Many of the items donated to shrines are purchased in markets just outside or even within the temple compound. Florists sell individual blooms and garlands of flowers strung together by hand, and fruit sellers provide coconuts, bananas, and other produce. Confectioners display varieties of sweets and cakes, all to be given to the Gods. Other vendors peddle incense and camphor. Many cater primarily to the needs of household shrines, stocking their stalls with framed and unframed prints of painted portraits of the principal deities being worshipped inside the temple, as well as those of many other Gods and Goddesses that might be of interest to devotees. Brass shops not only carry lamps, incense burners, trays, and water vessels, but also metal sculptures of popular Gods and Goddesses; other vendors sell the brocaded and embroidered costumes and miniature jewelry for these household images.
Certain occasions may require significant gifts to the Gods. The annual festival of one's patron deity may be an auspicious time to give something extra to the temple or shrine. Rituals that herald important life-changing events, such as birth, coming of age, or marriage, often involve the donation of presents to the family's temple. When a devotee prays for a specific boon from a deity-for example, the healing of a disease, success in a new project, or a raise in income-she or he promises to give a gift to the God or Goddess if the wish is granted. The quality and value of the gift depends on the financial capabilities of the donor. A common offering is a new garment for the image, often a cotton or silk sari or dhoti. Women may offer their own jewelry: glass, silver, or gold bangles or gold or silver bracelets, anklets, earrings, necklaces, or rings. Wealthy individuals might commission fine jewelry, such as a crown or diadem, or perhaps even silver or gold coverings for a part of the body of the image. Terra-cotta sculptures are given by the poor to community shrines, although rarely to large temples. Typically these sculptures, ordered from local potters, represent those animals (horses, cows, or elephants) that tradition states are of particular interest to the deity. Many believe that the sculptures are transformed into their real counterparts in the spirit world for the deity's own use.
Once the deity is suitably prepared for worship, the puja begins. Fire is an essential part of all Hindu rituals. Lamps (deepas) are lighted during a puja and waved clockwise in front of the image with the right hand, first around its head, then around its central portion, and finally around its feet. The left hand of the priest or person conducting the puja usually holds a small bell that is rung continuously while the lamp is being waved. Fire was worshipped in ancient India as the God Agni, and today fire is a primary symbol of divine energy. In lighting the flame in front of the image the devotee acknowledges the sacred supremacy of the God or Goddess. Various vegetable oils may be used in deepas, but the most auspicious fuel is ghee, or clarified butter. Most lamps are brass, and many are sculpted with sacred symbols relevant to the deity being worshipped. Camphor, known locally as karpura, is processed from the pitch of the camphor tree. When lighted, it has the unique property of creating a bright, cool flame that leaves no residue or ash. It is usually placed in a flat tray known as an arati. After being waved in front of the image, the arati is customarily brought close to the devotees so that they may put their hands into the fire and then touch their eyelids or the tops of their heads with their fingertips, an action with great symbolic value. The fragrant flame represents the brilliant presence of the deity. Contact with the fire is believed to purify and elevate the devotee's soul, allowing it to merge with the magnificence of the Divine; at the same time, the energy of the absolute unknowable deity is transformed and channeled into palpable connection with the devotee. The arati puja and the darshan (the moment of visually recognizing and being recognized by God) are the most important acts in Hindu worship. (See figure C at the Web site http://clas.ufl.edu/ users/vasu/loh.)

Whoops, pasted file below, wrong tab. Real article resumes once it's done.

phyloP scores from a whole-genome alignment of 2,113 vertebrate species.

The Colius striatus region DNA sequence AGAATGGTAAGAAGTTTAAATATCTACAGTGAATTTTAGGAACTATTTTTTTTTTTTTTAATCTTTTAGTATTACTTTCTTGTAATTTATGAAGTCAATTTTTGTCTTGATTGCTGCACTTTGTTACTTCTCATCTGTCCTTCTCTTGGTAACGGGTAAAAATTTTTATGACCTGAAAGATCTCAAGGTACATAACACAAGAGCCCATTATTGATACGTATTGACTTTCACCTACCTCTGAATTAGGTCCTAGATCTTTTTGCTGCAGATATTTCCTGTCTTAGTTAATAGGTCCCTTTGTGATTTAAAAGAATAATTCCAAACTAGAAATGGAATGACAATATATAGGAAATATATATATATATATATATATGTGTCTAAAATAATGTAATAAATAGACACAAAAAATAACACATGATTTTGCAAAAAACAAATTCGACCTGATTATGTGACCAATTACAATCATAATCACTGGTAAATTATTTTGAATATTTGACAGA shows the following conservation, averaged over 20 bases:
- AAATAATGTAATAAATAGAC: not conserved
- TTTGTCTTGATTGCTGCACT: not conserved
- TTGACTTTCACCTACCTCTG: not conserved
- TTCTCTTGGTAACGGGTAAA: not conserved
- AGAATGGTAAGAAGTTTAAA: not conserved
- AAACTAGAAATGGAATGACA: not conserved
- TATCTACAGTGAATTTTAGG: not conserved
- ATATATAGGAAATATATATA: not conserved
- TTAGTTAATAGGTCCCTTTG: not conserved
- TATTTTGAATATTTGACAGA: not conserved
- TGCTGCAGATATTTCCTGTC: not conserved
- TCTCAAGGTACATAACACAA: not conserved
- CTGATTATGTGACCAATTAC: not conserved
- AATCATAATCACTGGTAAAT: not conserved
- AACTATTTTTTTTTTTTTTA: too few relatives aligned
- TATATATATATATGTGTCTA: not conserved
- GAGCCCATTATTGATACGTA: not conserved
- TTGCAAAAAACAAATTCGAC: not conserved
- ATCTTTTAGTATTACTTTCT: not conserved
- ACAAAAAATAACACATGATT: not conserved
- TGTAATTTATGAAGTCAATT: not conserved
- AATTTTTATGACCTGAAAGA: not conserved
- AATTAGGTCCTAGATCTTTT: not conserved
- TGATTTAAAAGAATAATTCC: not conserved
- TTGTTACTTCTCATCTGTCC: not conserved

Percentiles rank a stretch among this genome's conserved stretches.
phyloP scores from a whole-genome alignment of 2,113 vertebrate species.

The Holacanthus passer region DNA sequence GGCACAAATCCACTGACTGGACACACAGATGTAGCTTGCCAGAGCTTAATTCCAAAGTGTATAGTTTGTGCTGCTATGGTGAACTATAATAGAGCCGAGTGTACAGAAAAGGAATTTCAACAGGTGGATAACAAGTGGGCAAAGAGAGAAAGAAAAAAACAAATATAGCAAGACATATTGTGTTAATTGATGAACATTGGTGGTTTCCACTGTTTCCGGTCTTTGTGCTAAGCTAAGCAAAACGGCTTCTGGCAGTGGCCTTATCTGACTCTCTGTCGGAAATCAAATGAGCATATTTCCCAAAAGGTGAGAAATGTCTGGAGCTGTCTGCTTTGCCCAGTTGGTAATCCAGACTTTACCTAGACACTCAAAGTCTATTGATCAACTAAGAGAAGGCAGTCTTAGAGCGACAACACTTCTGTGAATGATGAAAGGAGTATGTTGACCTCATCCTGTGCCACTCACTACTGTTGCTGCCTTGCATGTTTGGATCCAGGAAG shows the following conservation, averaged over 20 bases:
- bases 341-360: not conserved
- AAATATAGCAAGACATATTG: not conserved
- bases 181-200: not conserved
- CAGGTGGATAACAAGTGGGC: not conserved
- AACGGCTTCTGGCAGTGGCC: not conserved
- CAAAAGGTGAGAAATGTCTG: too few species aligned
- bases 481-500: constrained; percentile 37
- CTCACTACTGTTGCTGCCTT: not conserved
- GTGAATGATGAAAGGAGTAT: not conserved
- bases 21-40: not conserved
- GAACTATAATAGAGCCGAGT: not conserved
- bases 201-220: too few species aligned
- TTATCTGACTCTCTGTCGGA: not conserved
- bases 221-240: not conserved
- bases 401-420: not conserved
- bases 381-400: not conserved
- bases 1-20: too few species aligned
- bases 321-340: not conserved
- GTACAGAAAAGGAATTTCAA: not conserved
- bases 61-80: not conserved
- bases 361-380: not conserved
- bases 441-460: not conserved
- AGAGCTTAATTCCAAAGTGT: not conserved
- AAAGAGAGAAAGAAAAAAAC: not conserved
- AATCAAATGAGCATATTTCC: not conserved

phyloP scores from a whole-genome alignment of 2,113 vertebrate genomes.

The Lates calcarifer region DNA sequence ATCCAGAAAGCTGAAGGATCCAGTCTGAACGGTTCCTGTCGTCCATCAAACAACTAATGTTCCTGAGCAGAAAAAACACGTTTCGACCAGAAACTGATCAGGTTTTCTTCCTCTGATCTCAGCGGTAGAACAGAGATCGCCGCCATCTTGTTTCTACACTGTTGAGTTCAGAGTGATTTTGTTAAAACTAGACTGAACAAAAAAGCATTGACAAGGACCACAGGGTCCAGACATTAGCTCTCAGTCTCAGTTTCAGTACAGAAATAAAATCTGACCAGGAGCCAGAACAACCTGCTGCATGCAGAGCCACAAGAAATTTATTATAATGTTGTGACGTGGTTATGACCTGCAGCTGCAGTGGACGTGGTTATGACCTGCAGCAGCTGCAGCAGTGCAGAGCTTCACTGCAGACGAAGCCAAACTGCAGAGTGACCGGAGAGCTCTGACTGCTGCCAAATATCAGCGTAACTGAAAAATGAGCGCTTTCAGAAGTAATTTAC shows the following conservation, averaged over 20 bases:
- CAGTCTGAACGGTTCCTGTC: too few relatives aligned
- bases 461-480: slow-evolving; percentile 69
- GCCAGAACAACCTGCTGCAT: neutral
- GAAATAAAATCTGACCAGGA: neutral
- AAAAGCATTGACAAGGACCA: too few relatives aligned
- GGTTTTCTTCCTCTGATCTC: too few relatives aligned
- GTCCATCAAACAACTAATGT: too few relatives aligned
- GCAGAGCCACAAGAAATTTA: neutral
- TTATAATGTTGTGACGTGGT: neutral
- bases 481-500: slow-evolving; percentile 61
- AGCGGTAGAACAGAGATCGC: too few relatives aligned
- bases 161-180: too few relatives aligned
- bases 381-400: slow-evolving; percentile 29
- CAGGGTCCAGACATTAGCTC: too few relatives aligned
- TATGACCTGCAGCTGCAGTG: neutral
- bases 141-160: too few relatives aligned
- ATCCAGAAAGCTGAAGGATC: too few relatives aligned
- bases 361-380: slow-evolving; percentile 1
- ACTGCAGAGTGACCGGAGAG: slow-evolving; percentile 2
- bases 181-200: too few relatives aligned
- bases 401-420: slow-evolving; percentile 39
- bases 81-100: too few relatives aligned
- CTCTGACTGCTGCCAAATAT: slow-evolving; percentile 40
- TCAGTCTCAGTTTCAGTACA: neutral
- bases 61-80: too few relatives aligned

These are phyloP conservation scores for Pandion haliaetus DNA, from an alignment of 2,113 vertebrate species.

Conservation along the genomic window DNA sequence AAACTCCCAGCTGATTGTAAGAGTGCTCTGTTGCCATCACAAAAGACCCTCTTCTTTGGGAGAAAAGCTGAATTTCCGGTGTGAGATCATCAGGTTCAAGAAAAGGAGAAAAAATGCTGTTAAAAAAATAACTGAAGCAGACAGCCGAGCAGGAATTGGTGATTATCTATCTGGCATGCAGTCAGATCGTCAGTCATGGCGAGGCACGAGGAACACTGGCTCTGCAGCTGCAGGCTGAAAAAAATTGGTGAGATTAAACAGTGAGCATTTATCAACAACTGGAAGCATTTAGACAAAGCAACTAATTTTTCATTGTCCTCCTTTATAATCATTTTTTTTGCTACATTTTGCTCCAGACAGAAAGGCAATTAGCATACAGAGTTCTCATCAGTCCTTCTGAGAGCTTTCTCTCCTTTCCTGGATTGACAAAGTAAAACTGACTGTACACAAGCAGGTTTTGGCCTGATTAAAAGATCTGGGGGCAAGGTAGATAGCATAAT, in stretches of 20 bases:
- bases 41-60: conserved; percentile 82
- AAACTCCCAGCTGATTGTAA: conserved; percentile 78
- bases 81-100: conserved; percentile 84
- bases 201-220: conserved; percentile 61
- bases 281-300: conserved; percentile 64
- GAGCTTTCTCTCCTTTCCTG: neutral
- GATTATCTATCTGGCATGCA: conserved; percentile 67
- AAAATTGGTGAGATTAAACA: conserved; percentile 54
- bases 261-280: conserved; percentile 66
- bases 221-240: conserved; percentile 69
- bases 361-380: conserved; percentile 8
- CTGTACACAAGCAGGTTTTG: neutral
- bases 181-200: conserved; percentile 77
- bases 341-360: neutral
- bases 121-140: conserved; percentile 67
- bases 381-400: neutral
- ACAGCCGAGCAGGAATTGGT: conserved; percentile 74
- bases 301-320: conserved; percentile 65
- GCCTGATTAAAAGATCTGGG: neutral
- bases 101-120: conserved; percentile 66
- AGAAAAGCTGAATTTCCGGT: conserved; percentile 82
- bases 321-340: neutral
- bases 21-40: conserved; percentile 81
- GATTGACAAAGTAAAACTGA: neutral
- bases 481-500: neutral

Excerpted from The Life of Hinduism Copyright © 2006 by The Regents of the University of California. Excerpted by permission.
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PART I WORSHIP
1 The Experience: Approaching God
2 The Deity: The Image of God
3 The Miraculous: The Birth of a Shrine
PART II THE LIFE CYCLE
4 Marriage: Women in India
5 Death beyond Death: The Ochre Robe
PART III FESTIVAL
6 Divali: The Festival of Lights
7 Holi: The Feast of Love
PART IV PERFORMANCE
8 An Open-Air Ramayana: Ramlila, the Audience Experience
9 A Ramayana on Air: “All in the (Raghu) Family,” A Video Epic in Cultural Context
10 Possession by Durga: The Mother Who Possesses
PART V GURUS
11 Anandamayi Ma: God Came as a Woman
12 Radhasoami: The Healing Offer
PART VI CASTE
13 A Dalit Poet-Saint: Ravidas
14 A Brahmin Woman: Revenge Herself
PART VII DIASPORA
15 Hinduism in Pittsburgh: Creating the South Indian “Hindu” Experience in the United States
16 A Diasporic Hindu Creed: Some Basic Features of Hinduism
PART VIII IDENTITY
17 Militant Hinduism: Ayodhya and the Momentum of Hindu Nationalism
18 Tolerant Hinduism: Shared Ritual Spaces—Hindus and Muslims at the Shrine of Shahul Hamid
19 Hinduism for Hindus: Taking Back Hindu Studies
20 Hinduism with Others: Interlogue
List of Contributors 301